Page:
In a market full of CCGs, Elder Scrolls Legends, the latest offering from Bethesda, needs to be something special in order to stand out. Based, obviously, in the world of Elder Scrolls, the game is the studios’ first foray into the world of collectible card games, a move obviously inspired by Blizzard’s smash success in turning World of Warcraft into Hearthstone.
Before we begin, let’s talk originality. CCGs have been around for a while now, and many different themes, abilities, and mechanics are almost universal across most games in the field. This makes truly original ideas difficult to come by, so we’re judging the game, like we do all CCGs, mostly on the execution of ideas, rather than how novel they are. That said, we still appreciate being surprised by something new, and Elder Scrolls Legends has definitely managed to do that.
To begin with, The Elder scrolls Legends gameplay is a bit more complex than comparable CCGs, but pretty straightforward to understand once you get going. You start with a 50 card deck, three card hard, 30 life, and a random roll of going first, or a three-use Magicka ring (one extra Magicka for each turn you use it) – useful, as Magicka is the resource that allows you to cast spells. You can swap out any and all cards you don’t want in your hand and draw replacements.
At the beginning of each turn, you draw a card, your maximum Magicka increases by one, and your Magicka refills to maximum, with unused Magicka removed. The battlefield – where the game takes place – has two lanes, The Field Lane and The Shadow Lane, with The Shadow Lane giving creatures Cover, allowing them one turn of respite before they can be attacked. Creatures can only attack opposing creatures in the same lane. There are four card rarities; common, rare, epic, and legendary, and four card types; actions, creatures, items, and supports. Actions are cards that have a specific one-off purpose, for example kill a creature or damage your opponent. Got all that?
Creatures, as in most CCGs, are the work horses of the game, so they are the most common card type in almost all decks. Creatures’ power and toughness represent the damage they do to other creatures and players, and damage they can take before dying, respectively.
Items are cards designed to permanently buff your creatures power and/or toughness once, often with other interesting benefits. Finally, Support cards are multiple use or ongoing cards that can effect your creatures, your life totals, and more. Your creatures can attack once each of your turns, but also must wait one turn before attacking once they have entered the battlefield. Each player has five rune stones representing five health totals – 25, 20, 15, 10, and 5 – and once you reach them for the first time each game, you can draw a card. I’ll discuss this in more detail later, as it’s not quite the advantage it sounds like.
Cards can have special abilities that interact with the game in specific ways, and for those of you who have played other popular CCGs, you may see some similarities (which I’ll mention in brackets). Charge enables creatures to attack the turn they enter the battlefield (Haste, also Charge). Breakthrough enables damage dealt from your creature that isn’t required to kill the attacked creature to be assigned to the opposing player (Trample). A creature with Guard prevents your opponent from attacking anything else until it is killed (Taunt). Prophecy on a card allows you to play it for free, if you drew it from a rune stone (unique to ESL – and very beneficial or terribly frustrating).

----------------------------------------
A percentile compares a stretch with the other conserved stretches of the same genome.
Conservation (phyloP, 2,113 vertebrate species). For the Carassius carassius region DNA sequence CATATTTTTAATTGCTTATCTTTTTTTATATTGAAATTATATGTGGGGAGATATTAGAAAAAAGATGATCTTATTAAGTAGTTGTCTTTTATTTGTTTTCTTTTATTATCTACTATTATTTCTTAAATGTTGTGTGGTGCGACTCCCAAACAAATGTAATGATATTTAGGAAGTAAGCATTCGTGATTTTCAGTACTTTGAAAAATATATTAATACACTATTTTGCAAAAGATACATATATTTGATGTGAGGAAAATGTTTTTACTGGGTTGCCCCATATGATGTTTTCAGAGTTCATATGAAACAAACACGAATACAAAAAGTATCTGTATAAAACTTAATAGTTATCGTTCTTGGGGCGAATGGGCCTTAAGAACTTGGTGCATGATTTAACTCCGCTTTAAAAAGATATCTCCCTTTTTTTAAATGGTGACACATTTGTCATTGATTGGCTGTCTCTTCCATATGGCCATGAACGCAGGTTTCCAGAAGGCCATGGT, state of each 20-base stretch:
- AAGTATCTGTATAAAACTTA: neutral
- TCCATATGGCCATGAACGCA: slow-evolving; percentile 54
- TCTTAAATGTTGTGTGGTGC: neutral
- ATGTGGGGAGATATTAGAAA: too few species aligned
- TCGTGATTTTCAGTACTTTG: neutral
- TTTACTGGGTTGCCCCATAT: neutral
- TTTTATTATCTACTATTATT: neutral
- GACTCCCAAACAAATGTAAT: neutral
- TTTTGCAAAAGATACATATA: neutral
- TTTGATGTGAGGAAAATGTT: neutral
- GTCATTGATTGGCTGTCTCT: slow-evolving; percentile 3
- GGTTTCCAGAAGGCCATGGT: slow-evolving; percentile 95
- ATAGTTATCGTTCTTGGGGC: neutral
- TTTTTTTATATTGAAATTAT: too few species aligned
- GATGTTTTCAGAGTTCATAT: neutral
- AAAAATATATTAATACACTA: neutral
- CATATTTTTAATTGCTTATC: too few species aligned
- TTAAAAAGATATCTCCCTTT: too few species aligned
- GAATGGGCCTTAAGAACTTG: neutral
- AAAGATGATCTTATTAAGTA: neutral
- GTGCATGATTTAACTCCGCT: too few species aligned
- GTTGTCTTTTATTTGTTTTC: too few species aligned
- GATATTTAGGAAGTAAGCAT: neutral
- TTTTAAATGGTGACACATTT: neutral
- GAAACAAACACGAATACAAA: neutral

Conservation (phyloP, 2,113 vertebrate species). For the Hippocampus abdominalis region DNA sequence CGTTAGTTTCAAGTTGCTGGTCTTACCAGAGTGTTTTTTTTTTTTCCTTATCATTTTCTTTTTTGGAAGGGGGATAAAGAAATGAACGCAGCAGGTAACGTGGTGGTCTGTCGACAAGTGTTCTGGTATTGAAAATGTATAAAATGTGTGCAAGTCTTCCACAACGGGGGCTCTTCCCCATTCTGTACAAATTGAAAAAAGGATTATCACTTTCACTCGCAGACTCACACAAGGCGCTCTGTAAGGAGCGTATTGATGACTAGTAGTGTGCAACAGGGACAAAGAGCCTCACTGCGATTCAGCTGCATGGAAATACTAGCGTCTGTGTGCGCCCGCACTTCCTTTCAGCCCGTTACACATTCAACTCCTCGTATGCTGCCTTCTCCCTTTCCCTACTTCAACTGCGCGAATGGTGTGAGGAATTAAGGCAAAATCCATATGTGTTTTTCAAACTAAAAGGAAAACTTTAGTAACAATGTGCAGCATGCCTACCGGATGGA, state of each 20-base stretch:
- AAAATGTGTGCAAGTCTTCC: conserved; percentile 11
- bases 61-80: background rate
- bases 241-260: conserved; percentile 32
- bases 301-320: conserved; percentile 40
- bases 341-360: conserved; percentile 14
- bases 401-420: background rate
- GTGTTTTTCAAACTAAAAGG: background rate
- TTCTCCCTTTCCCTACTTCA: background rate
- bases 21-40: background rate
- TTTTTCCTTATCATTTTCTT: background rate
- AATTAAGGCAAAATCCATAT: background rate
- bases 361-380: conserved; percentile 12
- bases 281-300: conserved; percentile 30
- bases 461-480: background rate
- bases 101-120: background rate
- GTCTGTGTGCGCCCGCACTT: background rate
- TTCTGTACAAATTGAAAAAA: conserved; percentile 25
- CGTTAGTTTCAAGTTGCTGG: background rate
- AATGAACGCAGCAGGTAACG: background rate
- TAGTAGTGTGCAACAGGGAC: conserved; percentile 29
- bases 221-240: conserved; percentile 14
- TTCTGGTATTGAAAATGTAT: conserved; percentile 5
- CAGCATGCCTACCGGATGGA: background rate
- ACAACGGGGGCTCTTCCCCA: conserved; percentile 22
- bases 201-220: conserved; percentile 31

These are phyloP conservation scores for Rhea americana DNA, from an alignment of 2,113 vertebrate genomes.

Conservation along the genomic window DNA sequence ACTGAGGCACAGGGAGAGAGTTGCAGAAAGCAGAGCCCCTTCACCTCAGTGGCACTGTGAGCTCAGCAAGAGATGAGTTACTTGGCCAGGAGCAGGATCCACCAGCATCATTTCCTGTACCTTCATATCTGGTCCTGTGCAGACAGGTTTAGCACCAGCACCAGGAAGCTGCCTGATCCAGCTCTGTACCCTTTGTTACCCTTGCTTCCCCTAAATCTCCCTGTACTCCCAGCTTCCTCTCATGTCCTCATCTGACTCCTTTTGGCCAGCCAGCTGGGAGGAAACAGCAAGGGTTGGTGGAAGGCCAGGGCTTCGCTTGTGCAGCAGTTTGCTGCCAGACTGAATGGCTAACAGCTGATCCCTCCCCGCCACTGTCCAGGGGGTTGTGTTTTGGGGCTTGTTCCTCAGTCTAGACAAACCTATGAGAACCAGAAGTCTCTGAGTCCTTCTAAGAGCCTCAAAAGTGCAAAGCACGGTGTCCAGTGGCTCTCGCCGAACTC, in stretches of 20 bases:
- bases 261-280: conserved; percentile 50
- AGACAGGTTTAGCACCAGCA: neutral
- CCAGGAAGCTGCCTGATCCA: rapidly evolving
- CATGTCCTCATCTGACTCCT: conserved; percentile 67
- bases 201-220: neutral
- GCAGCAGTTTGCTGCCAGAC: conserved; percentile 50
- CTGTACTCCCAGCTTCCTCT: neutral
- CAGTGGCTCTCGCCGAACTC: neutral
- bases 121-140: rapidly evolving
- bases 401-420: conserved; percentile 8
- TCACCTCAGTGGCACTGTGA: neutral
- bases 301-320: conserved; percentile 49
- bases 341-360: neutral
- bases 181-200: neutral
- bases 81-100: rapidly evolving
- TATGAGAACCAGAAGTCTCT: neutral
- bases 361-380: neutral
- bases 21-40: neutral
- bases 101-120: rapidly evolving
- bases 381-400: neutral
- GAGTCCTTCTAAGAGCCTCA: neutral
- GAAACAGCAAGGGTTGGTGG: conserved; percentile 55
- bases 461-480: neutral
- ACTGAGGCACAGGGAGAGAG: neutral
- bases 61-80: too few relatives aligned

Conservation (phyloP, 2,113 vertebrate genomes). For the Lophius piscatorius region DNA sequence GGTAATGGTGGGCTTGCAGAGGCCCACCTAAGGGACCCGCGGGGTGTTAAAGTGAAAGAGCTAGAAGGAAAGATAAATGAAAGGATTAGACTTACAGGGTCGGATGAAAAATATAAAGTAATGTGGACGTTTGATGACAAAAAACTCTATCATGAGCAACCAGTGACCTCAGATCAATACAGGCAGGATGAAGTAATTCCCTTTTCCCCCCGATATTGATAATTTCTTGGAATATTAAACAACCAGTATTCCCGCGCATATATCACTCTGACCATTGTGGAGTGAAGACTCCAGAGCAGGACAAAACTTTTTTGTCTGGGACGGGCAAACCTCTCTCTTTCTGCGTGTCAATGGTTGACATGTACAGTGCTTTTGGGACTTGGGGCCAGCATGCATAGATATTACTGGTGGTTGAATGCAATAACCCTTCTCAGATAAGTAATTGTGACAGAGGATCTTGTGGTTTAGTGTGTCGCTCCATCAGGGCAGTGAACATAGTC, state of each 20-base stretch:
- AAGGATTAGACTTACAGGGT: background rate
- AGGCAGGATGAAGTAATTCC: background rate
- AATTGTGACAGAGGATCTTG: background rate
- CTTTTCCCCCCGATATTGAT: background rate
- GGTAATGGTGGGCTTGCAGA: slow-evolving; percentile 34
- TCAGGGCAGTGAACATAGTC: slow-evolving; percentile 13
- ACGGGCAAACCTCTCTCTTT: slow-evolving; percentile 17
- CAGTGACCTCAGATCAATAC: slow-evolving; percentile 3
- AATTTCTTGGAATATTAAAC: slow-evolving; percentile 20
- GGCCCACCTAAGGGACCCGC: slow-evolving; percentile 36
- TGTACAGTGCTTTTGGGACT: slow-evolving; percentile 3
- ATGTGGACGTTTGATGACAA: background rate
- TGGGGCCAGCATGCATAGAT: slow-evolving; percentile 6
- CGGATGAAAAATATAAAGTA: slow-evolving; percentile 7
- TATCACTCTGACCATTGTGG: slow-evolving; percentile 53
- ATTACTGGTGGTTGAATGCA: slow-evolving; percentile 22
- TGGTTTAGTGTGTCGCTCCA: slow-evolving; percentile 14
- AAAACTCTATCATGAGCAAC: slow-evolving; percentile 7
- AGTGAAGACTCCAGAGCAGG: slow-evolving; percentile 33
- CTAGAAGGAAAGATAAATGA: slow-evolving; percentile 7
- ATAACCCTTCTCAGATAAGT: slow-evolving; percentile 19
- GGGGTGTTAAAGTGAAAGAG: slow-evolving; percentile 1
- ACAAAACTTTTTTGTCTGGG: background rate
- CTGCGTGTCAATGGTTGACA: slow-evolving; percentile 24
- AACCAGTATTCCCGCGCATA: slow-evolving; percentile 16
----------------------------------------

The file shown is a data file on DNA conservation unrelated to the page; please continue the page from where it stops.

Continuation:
Slay, Summon, and Last Gasp are all similar abilities giving creatures an extra effect, on killing another creature, entering the battlefield, and on death, (respectively, unique to ESL, Battlecry, and Deathrattle). A creature with a ward prevents damage the first time it would take it, then the ward is removed (Divine Shield). Lethal on a creature ensures any damage it does to another creature destroys it (Deathtouch). A creature with Regenerate heals itself at the start of your turn (unique as a keyword ability). When a creature with drain deals damage on your turn, you will gain that much health (Lifelink). A creature with Pilfer has an added bonus when it damages your opponent (unique as a keyword ability). Cover, which I’ve already touched on gives a creature one turn where it can’t be attacked (similar to Stealth). When a creature is Shackled it can’t attack for a turn (Freeze). And lastly, Silencing a creature removes any abilities items or stat modifications on that creature (similar to Silence).
The game types are Story Mode, Practice battles against AI, Play Mode gives you the option of casual or ranked PVP battles, and Solo and Versus Arena – Elder Scrolls Legends’ draft format.
ESL, as a free to play, micro-transaction game, it has three currency types; Soul Gems – which can help you fill out your card collection, Gold – which buys you boosters or entry into certain game types, and event tickets – which grant you entry into a tournament. You can also purchase, with real money, boosters, Gold and entry tickets.
The free story line gives you a basic handle of the game, with the odd challenge. A walkthrough of sorts, it takes you through the story of a slave changing his fate thrown in the mix. The story was quite long and the battles were testing at times, but with stilted writing, it seems they had an outline of the battles they wanted before they had a story, and so made one to fit. However, at the end of each story battle, you do receive a small Gold reward, making it worth your while.